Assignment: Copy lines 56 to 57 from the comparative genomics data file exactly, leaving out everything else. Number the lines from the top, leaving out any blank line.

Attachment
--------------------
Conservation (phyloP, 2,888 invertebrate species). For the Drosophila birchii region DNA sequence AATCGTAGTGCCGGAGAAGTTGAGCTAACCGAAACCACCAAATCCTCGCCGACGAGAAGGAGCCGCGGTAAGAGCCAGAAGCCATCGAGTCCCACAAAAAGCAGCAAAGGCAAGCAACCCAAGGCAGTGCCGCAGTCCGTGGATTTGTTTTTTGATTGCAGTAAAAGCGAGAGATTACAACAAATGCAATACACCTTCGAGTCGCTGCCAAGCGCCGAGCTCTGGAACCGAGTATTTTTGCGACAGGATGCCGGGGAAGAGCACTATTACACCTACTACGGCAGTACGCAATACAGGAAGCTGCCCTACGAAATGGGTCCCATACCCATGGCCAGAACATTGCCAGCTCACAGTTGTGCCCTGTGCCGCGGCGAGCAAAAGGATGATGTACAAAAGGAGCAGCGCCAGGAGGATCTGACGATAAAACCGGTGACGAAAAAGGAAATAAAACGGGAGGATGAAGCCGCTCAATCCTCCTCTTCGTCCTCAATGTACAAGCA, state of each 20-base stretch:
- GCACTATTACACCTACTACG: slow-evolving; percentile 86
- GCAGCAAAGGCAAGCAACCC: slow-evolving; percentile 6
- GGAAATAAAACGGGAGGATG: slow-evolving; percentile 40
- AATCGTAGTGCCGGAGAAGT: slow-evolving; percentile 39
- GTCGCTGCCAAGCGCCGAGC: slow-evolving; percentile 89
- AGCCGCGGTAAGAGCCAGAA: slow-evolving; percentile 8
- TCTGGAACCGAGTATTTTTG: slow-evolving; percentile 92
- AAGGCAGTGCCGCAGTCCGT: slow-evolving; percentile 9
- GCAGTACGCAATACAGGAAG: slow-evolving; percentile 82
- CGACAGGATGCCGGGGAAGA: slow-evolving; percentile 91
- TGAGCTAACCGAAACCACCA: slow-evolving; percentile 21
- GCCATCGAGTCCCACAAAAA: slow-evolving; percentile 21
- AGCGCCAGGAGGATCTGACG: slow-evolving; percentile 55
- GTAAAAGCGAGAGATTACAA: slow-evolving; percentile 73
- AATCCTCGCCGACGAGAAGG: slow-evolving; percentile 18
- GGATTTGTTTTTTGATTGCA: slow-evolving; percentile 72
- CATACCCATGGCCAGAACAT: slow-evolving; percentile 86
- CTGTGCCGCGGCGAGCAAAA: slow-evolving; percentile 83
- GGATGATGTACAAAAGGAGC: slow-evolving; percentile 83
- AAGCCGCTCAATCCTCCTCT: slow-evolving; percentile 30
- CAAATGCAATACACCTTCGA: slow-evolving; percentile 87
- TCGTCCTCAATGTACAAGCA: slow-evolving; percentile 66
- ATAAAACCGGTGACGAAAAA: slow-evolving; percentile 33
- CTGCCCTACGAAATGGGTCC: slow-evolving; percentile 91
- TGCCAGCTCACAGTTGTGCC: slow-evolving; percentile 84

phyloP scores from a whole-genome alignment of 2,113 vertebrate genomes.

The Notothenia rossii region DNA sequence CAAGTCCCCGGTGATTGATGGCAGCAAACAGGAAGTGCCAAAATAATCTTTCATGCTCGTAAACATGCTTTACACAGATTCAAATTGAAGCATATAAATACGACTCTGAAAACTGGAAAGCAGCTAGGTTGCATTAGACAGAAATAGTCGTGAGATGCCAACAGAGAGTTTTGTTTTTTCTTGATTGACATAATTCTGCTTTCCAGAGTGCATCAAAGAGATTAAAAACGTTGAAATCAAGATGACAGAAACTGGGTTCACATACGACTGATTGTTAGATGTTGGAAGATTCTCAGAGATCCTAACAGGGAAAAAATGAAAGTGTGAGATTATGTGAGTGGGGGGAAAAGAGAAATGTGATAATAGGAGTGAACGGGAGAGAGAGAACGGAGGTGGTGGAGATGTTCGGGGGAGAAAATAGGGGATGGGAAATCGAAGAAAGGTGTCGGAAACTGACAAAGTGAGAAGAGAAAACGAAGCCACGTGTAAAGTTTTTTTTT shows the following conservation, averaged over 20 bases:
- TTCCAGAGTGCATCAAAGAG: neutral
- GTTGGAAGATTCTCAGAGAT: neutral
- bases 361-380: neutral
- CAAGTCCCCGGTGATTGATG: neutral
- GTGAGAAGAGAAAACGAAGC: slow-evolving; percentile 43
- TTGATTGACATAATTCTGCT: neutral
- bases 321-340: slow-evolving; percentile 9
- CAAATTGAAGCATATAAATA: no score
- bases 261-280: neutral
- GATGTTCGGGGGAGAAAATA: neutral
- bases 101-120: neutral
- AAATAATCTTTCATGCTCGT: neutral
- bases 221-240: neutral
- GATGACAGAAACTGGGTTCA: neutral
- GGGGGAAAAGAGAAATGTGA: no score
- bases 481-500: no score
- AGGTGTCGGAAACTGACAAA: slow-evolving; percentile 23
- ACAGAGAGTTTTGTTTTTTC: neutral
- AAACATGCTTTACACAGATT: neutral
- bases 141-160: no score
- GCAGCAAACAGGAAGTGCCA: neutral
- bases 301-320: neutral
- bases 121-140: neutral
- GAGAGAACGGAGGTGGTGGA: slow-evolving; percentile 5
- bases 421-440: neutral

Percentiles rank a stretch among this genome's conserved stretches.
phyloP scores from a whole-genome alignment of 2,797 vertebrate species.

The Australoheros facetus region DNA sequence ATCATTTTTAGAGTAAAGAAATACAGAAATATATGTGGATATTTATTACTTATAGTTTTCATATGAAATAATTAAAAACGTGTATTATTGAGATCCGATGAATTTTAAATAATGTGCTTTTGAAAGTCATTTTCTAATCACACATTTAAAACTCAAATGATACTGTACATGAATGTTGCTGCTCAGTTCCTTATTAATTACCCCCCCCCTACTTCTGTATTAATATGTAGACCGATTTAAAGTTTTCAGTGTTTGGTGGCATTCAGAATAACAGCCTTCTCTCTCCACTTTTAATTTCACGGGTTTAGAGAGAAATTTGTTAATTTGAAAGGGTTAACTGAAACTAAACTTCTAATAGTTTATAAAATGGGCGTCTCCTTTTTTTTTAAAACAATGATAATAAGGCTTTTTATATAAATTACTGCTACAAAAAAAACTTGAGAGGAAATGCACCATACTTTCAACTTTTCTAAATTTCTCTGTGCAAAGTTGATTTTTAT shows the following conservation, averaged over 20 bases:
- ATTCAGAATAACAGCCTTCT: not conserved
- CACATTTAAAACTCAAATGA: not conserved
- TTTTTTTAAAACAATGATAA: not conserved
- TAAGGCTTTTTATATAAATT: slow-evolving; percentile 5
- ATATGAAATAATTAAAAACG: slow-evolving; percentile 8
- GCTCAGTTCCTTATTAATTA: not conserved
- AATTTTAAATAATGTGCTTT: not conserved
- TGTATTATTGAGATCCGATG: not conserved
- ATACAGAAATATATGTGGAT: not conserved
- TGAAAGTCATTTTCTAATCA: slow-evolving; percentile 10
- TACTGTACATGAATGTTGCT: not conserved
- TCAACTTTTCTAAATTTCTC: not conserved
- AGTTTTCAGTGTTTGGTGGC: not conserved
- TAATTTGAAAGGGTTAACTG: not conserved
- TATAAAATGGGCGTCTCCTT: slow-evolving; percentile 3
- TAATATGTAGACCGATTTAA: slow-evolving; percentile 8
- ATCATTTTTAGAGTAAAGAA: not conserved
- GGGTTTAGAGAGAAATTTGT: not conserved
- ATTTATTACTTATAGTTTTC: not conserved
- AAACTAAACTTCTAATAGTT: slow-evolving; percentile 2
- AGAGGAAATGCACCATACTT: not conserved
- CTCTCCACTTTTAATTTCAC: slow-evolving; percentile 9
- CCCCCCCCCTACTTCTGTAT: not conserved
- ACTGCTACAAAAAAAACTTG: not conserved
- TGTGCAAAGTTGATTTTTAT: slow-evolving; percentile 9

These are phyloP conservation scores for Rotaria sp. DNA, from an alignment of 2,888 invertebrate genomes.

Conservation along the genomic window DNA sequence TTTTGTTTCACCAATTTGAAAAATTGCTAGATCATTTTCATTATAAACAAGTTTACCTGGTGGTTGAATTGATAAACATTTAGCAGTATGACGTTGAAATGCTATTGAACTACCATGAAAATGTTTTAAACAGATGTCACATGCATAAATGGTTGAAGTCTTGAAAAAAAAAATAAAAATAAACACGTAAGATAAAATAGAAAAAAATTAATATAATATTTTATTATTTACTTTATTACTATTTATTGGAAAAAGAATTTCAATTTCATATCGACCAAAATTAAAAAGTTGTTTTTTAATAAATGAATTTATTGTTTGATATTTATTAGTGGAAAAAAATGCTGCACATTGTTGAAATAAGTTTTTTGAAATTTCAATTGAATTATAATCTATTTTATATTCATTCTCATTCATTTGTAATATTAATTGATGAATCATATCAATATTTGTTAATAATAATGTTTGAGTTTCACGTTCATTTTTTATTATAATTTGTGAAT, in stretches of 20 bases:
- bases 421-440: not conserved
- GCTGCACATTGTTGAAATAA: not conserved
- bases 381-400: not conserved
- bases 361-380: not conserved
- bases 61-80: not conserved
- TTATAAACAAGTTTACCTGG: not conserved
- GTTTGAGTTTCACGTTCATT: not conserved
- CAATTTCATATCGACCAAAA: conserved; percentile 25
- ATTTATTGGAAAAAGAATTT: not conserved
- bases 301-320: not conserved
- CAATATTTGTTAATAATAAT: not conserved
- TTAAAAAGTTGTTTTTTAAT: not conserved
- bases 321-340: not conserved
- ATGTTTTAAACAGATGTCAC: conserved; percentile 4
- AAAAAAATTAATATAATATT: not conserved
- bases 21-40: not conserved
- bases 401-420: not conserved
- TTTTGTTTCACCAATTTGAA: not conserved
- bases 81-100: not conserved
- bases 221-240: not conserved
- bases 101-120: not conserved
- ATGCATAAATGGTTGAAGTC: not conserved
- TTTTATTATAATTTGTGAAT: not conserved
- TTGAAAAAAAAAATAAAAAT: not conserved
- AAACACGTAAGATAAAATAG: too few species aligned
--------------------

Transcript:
The Australoheros facetus region DNA sequence ATCATTTTTAGAGTAAAGAAATACAGAAATATATGTGGATATTTATTACTTATAGTTTTCATATGAAATAATTAAAAACGTGTATTATTGAGATCCGATGAATTTTAAATAATGTGCTTTTGAAAGTCATTTTCTAATCACACATTTAAAACTCAAATGATACTGTACATGAATGTTGCTGCTCAGTTCCTTATTAATTACCCCCCCCCTACTTCTGTATTAATATGTAGACCGATTTAAAGTTTTCAGTGTTTGGTGGCATTCAGAATAACAGCCTTCTCTCTCCACTTTTAATTTCACGGGTTTAGAGAGAAATTTGTTAATTTGAAAGGGTTAACTGAAACTAAACTTCTAATAGTTTATAAAATGGGCGTCTCCTTTTTTTTTAAAACAATGATAATAAGGCTTTTTATATAAATTACTGCTACAAAAAAAACTTGAGAGGAAATGCACCATACTTTCAACTTTTCTAAATTTCTCTGTGCAAAGTTGATTTTTAT shows the following conservation, averaged over 20 bases:
- ATTCAGAATAACAGCCTTCT: not conserved